Yet another beautiful photo from the famous JWST. Not only does this photo contain beauty and triggers fascination, it also holds information that to date has been hidden from us because our telescopes have not been able to resolve these events.
One Is Not Like The Other
Stephan’s Quintet is made up by five galaxies. Or, this is at least what it looks like to us.
Only four of the five galaxies are actually located in the vicinity of each other. The galaxy to the far left is much closer than the others. If Stephan’s Quintet was the Spice Girls, this galaxy would be Geri Halliwell. With the much more boring name, NGC 7320, it is found only 40 million light-years away from us, where as the others are much further away at a distance of almost 300 million light-years. So this galaxy is indeed much closer to us and has nothing to do with the rest of the group.
Because the galaxy is so much closer, JWST has managed to resolve individual stars in the galaxy. This is so spectacular. When you take a look at the four other galaxies, you will see that they look like a single light source, almost like a big light bulb that has been switched on, whereas the rebel Geri Halliwell galaxy looks far more sophisticated due to the extremely high level of detail.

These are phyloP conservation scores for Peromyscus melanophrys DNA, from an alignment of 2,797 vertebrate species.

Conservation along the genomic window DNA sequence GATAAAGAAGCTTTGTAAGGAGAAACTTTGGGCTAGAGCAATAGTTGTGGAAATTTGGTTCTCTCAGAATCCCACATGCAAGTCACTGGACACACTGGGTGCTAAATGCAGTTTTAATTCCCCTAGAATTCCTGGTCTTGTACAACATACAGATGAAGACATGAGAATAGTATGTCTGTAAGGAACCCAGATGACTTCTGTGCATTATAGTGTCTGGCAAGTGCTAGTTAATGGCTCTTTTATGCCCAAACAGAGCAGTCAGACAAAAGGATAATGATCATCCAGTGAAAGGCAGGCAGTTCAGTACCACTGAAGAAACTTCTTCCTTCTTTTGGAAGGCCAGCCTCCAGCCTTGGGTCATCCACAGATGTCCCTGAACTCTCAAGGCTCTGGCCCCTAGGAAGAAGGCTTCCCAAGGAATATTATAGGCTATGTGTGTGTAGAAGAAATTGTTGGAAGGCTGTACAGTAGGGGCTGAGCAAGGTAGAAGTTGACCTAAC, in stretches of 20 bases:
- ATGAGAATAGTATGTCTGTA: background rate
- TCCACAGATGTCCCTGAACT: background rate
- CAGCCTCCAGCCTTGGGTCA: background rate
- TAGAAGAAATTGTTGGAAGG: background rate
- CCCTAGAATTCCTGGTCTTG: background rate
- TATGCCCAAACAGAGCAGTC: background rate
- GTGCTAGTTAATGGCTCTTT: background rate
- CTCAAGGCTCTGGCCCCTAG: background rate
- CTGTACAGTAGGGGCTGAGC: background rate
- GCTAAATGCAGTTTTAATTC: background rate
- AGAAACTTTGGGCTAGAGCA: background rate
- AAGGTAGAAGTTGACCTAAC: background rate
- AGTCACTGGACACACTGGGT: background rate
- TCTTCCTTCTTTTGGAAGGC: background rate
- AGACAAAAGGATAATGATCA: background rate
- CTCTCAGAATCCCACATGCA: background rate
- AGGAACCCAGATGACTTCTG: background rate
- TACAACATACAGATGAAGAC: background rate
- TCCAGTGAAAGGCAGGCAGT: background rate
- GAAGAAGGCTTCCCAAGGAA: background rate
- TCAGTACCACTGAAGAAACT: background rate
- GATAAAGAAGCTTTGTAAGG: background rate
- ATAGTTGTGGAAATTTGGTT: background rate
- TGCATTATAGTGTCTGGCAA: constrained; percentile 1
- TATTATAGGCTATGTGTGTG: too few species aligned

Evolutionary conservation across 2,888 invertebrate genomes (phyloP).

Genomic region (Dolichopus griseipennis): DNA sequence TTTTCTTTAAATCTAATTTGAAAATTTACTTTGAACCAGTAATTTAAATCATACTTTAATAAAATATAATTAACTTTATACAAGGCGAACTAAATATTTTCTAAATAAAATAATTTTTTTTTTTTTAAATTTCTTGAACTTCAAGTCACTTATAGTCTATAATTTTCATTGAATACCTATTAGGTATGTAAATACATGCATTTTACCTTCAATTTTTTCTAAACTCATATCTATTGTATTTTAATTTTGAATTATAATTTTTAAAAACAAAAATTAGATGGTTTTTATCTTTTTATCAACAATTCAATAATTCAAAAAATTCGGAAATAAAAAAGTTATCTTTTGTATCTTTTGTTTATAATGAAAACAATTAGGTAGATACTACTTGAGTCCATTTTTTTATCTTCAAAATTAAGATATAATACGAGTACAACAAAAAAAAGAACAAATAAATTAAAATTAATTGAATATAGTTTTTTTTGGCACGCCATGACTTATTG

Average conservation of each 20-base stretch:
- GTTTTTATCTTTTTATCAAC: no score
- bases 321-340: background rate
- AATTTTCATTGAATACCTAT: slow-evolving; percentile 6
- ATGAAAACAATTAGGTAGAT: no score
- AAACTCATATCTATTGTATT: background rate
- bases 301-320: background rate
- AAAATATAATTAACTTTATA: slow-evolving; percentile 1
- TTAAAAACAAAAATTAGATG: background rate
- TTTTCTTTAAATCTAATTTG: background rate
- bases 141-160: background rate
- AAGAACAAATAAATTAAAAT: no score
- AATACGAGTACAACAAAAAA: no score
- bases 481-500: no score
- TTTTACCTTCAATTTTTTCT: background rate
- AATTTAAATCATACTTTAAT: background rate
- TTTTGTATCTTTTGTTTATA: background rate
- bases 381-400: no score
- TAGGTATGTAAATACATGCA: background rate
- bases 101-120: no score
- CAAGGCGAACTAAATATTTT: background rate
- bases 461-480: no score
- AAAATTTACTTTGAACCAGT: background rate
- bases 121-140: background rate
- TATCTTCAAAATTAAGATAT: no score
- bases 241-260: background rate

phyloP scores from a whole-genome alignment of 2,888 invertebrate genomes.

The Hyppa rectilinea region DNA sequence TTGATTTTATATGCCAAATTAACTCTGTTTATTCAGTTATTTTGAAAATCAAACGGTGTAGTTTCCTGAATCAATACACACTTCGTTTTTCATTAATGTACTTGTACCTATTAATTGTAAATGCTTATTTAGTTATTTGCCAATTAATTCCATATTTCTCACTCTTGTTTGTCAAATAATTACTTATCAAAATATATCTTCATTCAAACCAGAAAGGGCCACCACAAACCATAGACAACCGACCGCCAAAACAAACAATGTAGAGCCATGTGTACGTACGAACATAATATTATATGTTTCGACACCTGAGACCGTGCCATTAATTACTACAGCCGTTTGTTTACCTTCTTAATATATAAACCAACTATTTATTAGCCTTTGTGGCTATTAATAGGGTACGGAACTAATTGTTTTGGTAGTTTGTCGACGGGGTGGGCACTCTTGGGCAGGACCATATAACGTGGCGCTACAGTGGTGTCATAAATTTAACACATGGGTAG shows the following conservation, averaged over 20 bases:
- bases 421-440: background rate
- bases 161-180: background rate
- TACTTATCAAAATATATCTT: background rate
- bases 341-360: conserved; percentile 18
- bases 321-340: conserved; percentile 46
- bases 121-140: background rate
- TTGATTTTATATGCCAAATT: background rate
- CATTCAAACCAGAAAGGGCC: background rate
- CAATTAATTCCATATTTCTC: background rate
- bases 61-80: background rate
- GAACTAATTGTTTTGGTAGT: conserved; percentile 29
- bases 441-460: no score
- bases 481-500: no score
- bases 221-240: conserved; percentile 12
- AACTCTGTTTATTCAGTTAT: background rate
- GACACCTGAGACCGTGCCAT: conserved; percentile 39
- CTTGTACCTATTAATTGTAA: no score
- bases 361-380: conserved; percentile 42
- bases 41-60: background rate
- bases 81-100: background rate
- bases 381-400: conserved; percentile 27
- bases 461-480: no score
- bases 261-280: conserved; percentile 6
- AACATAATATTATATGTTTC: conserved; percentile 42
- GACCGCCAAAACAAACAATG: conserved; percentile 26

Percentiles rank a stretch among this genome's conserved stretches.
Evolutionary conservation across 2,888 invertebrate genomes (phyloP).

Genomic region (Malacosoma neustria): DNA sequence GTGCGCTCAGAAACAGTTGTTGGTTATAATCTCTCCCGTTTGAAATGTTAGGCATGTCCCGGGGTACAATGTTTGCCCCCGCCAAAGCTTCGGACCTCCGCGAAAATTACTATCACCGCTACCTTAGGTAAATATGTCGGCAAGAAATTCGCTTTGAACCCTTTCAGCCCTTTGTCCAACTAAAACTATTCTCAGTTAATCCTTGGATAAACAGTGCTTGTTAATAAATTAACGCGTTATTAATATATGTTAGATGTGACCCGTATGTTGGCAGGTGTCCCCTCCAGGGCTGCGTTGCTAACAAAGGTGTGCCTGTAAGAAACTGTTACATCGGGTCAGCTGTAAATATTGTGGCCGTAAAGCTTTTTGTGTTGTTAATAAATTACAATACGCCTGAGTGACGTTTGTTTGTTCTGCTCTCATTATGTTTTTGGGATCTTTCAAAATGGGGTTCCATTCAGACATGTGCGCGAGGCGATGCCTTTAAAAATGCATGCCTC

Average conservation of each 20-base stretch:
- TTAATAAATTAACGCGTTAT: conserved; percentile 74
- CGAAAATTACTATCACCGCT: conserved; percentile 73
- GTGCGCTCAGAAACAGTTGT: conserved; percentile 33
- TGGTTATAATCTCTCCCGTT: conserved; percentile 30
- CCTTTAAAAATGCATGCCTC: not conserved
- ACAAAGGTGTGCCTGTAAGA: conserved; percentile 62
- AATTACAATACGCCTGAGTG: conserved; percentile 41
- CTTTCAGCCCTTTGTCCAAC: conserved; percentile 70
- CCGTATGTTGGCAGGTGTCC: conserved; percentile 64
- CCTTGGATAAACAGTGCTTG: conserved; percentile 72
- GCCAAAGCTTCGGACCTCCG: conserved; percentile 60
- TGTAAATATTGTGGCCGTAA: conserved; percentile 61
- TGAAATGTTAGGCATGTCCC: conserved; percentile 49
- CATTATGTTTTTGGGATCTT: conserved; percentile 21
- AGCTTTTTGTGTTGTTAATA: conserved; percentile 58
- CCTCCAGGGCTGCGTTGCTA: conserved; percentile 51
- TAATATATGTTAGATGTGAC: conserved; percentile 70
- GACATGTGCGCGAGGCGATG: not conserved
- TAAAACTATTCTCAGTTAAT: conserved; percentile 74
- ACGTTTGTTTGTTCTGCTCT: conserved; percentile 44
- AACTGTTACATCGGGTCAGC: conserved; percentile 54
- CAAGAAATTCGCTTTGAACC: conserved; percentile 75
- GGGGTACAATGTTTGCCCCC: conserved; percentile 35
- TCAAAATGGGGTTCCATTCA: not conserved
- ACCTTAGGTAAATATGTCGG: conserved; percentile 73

This added information is used by astronomers to investigate stellar properties in other galaxies to get a better understanding of how stars form in groups and how they evolve.
Another cool thing in this photo is found in the top galaxy. At the very center of this galaxy is found a supermassive black hole with a mass of a staggering 24 million suns. This impressive compact object is a so-called active galactic nucleus. It’s called active because it swallows the surrounding mass and spits it out as energetic blasts corresponding to 40,000,000,000 suns!
This photo is truly impressive – and it’s the largest photo JWST has taken to date. I am super excited to see what this telescope will show us next.